The idea that this is "a very different document" is a truly outrageous Brownie. 

In fact, everyone who has ever looked at the issue with an open mind comes quickly to the conclusion that it is a remarkably similar document.

Even Philip Stephens, the trenchantly pro-euro FT columnist ‘fessed up that:

"The government did promise a referendum on the now defunct constitutional treaty; and, rhetoric and legal form aside, the Lisbon document is substantially the same as that rejected by the electorates of France and the Netherlands."

Does this Brownie matter?  Yes, this is a big deal.  If the “Lisbon Treaty” / Constitution is ratified it will:

• Make the European Court of Justice the highest criminal court for Britain - allowing EU judges to start setting our criminal law for the first time

• Give the ECJ full jurisdiction over asylum and immigration - allowing it to decide the rights of migrants coming to the UK

• Give the EU completely new powers over public services like health and education. 

• Set up a new an EU President, EU Foreign Minister and a new EU diplomatic service (goodbye Foreign Office). 

• Abolish over 60 national vetoes in areas like criminal justice, energy policy and sport.

• Introduce the European Charter of Fundamental Rights, giving the European Court of Justice the ability to rule on everything from the rights of criminal suspects to embryo research and rights at work.

• Reduce Britain's ability to block all new EU laws by cutting our voting power to block legislation by 30%

As Michael Connarty, the Chairman of the parliament's independent European Scrutiny Committee, has said:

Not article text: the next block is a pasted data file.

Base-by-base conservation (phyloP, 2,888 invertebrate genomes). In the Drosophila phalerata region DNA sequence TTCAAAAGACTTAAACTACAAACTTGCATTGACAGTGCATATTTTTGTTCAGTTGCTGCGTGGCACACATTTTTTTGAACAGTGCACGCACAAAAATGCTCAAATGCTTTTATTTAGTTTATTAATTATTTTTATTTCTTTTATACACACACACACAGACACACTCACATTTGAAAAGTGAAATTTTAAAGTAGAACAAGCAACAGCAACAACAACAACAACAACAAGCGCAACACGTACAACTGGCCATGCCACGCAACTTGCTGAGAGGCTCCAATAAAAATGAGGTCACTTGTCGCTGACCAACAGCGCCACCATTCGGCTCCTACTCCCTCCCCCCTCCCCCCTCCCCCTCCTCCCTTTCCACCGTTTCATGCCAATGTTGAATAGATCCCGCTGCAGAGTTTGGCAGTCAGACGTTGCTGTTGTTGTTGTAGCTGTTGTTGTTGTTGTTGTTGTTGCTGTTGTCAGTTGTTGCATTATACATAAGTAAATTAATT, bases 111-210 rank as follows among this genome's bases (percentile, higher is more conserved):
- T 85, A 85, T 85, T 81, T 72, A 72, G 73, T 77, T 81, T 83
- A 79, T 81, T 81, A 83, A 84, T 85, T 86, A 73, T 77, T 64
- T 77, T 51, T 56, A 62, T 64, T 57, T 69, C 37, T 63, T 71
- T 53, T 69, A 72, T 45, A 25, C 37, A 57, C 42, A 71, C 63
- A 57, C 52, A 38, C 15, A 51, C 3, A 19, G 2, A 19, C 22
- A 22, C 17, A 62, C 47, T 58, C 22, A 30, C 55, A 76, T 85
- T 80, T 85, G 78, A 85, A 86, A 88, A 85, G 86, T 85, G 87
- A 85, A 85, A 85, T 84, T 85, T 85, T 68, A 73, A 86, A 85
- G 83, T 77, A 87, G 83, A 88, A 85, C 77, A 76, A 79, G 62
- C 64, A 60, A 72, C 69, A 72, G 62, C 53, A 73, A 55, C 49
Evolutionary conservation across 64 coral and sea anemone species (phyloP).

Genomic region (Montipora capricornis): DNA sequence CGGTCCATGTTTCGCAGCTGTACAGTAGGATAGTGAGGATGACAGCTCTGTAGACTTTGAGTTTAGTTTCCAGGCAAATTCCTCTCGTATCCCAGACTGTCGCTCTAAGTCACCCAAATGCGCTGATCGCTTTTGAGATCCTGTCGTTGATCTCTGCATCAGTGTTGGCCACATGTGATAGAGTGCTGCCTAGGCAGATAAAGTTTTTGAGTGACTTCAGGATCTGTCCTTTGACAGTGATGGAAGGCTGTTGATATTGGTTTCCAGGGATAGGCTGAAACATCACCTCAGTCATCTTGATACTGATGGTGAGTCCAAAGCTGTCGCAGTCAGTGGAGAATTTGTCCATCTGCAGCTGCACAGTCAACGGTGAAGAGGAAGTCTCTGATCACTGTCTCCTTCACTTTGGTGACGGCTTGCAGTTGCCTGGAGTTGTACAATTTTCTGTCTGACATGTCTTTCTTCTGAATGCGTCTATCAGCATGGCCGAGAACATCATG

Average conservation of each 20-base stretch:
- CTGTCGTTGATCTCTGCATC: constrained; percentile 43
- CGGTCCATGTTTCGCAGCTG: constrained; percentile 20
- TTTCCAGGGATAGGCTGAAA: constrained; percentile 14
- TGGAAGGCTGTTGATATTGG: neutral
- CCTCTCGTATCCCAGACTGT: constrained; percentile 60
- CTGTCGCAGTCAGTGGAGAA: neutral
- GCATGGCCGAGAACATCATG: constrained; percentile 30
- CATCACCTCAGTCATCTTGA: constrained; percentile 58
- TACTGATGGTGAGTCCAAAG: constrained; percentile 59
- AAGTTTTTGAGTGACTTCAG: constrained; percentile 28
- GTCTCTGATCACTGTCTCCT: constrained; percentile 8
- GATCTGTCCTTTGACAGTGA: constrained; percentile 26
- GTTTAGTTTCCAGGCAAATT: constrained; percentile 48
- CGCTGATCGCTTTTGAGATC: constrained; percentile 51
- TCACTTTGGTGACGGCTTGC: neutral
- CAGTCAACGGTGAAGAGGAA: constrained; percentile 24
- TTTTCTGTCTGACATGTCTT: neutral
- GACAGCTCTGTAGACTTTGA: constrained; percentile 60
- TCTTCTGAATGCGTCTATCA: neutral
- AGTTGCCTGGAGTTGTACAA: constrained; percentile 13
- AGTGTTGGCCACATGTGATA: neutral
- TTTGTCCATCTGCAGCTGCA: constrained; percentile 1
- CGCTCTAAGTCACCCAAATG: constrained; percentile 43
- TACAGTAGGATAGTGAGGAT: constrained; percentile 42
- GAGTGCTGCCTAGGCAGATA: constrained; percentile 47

“Every provision of the Constitutional Treaty, apart from the flags, mottos and anthems, is to be found in the new Treaty.  We think that they are fundamentally the same.”

I'm sure that Coffee Housers won't be surprised to hear that this wasn't the only Brownie the Government tried to get away with during the debates over Lisbon.  As Liam Fox has pointed out, Brown falsely claimed that "The European Union does not have an official role in foreign and security policy".  He told MPs that the Charter of Fundamental Rights "does not affect employment law" and that "it is not justiciable in British law", completely contradicting the conclusions of the House of Lords EU Committee which stressed that the "Charter will apply in the UK". 

The list is almost endless.  But one of the more galling Brownies was the Government's commitment to allow "line by line" scrutiny of the Lisbon Treaty in Parliament in return for not holding the referendum that it promised. 

Rather than try and stick to this promise, Geoff Hoon did everything he could to keep meaningful discussion to a minimum.  The Government held a series of vapid themed debates on matters which were of little significance to the Lisbon Treaty.  For example it allotted an entire day's worth of debate to a discussion on climate change when the Lisbon Treaty only adds 6 new words on that subject - all of which were completely meaningless.

The Government also purposefully avoided debate on key topics such as asylum, immigration and defence - despite the huge changes being made in these areas. To cap it all off less than a third of the amendments tabled by MPs were ever discussed - in contrast to Maastricht where every single one was pored over in great detail.

But perhaps the biggest Brownie of all was back in 2005 when Brown told the Evening Standard:

“It's not as though this is being imposed on the country. People will have the chance to put their views."

The real reason Brown now wants to impose this, and wants to stop people from having a chance to put their views, is simple. 

As Diane Abbot told the BBC just after the final commons vote:

“ I think that we should have a referendum because we promised one... but actually if you had a referendum it would be disastrous for the Labour Party because you would lose... Everyone knows that the Treaty is the same as the Constitution."

So much for courage in politics.

Paul Stephenson and Lorraine Mullally work for the I Want A Referendum campaign.

For Brownie No.1 - Inflation
click here.